The Japanese Spitz is a dog breed that belongs to the Spitz family. It is a relatively small dog breed often mistaken for a small Samoyed or even a large white Pomeranian. This dog breed is not the oldest, but their popularity is certainly on the rise. The Japanese Spitz is a friendly dog that will make a great companion and watchdog to anyone that decides to get one.
These dogs are not yet fully recognized by the American Kennel Club, but they are a part of their Foundation Stock Service, which is usually the last step before getting full recognition. Even a prestigious institution like the AKC will not resist these dogs for too long, especially now that more and more Americans are starting to realize how fun and loving these gorgeous dogs are.
12-15 in (30-38 cm)
10-25 lb (5-11 kg)
The Japanese Spitz’s’ history started in the 1910s when the Japanese dog owners and breeders imported several German Spitz to Japan. Those dogs became very popular, and the Japanese decided to create their companion Spitz breed. They started importing other Nordic breeds and adding it to the developing Japanese Spitz breed.
After the Second World War, the breed’s standard was finalized, and the breed was fully developed. Breeders started exporting their dogs to Asia, Australia, Europe, and America, and these lovely white dogs began gaining popularity. Different associations quickly recognized them, but to this day, they remain unrecognized by the AKC due to its similar appearance to the American Eskimo Dog.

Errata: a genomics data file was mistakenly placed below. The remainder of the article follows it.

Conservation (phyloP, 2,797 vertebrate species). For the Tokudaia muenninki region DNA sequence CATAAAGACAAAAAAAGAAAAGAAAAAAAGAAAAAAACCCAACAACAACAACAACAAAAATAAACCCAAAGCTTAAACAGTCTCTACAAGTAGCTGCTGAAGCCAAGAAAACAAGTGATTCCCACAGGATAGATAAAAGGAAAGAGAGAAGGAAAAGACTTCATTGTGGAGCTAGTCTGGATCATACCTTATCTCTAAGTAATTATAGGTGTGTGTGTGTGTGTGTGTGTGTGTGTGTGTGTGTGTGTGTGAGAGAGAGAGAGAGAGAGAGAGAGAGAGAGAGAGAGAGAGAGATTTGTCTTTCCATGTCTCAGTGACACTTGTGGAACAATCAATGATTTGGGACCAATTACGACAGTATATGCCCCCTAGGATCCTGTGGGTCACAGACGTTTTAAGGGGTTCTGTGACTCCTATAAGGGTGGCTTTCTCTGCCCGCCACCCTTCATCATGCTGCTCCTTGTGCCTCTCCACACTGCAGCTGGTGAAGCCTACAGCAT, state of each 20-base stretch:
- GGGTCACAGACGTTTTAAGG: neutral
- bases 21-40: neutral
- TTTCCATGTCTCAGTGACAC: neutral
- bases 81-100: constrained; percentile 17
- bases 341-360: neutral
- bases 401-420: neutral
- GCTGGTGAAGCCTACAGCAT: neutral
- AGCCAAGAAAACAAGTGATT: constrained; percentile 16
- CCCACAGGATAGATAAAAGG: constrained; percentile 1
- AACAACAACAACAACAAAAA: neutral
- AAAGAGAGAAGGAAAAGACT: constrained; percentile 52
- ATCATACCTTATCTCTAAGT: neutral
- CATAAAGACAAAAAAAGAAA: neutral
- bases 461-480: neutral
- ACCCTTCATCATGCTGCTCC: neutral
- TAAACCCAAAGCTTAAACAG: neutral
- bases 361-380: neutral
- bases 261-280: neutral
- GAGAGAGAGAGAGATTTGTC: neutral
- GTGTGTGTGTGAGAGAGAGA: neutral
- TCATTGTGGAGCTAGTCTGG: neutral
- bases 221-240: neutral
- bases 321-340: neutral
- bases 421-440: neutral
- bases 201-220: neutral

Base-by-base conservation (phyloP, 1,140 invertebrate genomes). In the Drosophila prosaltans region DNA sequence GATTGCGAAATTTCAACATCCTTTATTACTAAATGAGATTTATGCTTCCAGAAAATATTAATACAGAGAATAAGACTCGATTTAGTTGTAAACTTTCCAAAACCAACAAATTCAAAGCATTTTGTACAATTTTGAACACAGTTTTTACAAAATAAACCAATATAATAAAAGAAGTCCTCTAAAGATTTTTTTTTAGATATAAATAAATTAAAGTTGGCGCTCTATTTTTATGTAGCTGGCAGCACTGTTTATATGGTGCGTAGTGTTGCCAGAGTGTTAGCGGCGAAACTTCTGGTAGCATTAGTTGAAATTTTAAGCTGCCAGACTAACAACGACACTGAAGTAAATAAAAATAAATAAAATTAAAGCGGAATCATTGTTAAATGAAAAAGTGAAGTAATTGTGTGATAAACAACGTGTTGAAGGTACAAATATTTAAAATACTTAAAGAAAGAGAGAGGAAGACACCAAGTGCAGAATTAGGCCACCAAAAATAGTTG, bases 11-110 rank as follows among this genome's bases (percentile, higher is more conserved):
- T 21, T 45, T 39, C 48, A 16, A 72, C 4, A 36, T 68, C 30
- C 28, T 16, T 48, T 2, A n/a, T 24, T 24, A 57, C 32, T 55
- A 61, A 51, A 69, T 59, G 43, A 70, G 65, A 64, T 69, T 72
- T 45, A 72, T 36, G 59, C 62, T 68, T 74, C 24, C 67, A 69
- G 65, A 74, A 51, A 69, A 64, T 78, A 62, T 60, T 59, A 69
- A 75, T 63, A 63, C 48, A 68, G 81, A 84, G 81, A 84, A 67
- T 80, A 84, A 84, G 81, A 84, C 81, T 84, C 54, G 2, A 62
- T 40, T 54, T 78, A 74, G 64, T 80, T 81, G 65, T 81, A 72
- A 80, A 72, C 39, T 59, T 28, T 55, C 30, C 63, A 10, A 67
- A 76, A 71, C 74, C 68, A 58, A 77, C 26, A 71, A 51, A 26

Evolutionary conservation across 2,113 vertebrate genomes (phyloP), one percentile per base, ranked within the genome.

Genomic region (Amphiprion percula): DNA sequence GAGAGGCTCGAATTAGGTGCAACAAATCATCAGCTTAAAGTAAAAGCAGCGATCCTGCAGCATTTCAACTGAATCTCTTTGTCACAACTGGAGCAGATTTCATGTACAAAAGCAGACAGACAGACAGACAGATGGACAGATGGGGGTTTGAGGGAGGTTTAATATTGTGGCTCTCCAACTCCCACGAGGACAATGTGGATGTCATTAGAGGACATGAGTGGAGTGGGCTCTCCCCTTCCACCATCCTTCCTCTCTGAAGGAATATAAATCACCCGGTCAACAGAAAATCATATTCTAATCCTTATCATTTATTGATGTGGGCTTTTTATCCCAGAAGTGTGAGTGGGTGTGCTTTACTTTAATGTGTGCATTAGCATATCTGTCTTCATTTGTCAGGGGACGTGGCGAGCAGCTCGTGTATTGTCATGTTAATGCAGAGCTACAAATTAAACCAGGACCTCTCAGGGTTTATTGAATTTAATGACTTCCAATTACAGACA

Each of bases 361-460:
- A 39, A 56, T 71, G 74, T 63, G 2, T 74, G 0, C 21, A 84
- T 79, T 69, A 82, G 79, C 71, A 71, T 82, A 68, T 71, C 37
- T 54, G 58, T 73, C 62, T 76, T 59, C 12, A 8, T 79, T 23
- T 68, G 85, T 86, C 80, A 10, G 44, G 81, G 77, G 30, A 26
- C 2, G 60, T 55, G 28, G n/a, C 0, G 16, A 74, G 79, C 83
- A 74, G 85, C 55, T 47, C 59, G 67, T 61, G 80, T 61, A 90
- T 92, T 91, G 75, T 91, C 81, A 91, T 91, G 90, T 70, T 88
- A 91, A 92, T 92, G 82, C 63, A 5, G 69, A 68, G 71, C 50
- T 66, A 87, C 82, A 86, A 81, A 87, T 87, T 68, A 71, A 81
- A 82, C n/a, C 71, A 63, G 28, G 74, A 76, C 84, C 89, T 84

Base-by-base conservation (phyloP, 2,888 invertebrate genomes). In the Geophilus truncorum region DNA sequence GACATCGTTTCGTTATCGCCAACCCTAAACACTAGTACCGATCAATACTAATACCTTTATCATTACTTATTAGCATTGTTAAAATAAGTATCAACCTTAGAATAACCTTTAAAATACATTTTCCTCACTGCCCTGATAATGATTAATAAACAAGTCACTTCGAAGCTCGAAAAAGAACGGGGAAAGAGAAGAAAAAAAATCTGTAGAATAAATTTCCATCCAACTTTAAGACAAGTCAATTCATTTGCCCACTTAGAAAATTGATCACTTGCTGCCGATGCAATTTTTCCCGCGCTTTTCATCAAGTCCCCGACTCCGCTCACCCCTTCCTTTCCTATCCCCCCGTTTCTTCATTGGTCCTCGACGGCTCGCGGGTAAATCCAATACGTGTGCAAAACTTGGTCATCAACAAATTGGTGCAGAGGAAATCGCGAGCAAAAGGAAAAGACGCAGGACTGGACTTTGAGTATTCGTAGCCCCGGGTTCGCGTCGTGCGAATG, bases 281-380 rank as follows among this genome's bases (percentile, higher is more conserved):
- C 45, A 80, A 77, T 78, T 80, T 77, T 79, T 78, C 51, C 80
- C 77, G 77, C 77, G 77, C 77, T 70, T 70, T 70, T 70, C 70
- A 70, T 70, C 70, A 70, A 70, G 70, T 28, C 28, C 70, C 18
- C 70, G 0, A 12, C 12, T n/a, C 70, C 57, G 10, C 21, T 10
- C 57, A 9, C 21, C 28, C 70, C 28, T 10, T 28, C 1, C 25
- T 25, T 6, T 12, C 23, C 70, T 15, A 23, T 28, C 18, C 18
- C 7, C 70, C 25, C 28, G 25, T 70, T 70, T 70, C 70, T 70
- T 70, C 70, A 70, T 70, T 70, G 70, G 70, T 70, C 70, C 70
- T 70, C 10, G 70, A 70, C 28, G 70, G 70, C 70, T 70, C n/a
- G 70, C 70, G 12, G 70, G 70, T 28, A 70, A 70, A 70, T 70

Dog Breed Characteristics
The Japanese Spitz is a good looking dog. They have a certain appeal to all those who love small, fluffy dogs that can live in different conditions. These dogs have a pointed muzzle and triangular, pricked ears. Their nose is round, small, and black. The Japanese Spitz has almond-shaped eyes that are set slightly oblique. They have a wide chest compared to their size, and their tummy is tucked in.
Japanese Spitz standards
- Group 5 Spitz and primitive type. Section 5 Asian Spitz and related breeds.
- height - 12-15 in (30-38 cm)
- date of acceptance - 4/22/1964
- Foundation Stock Service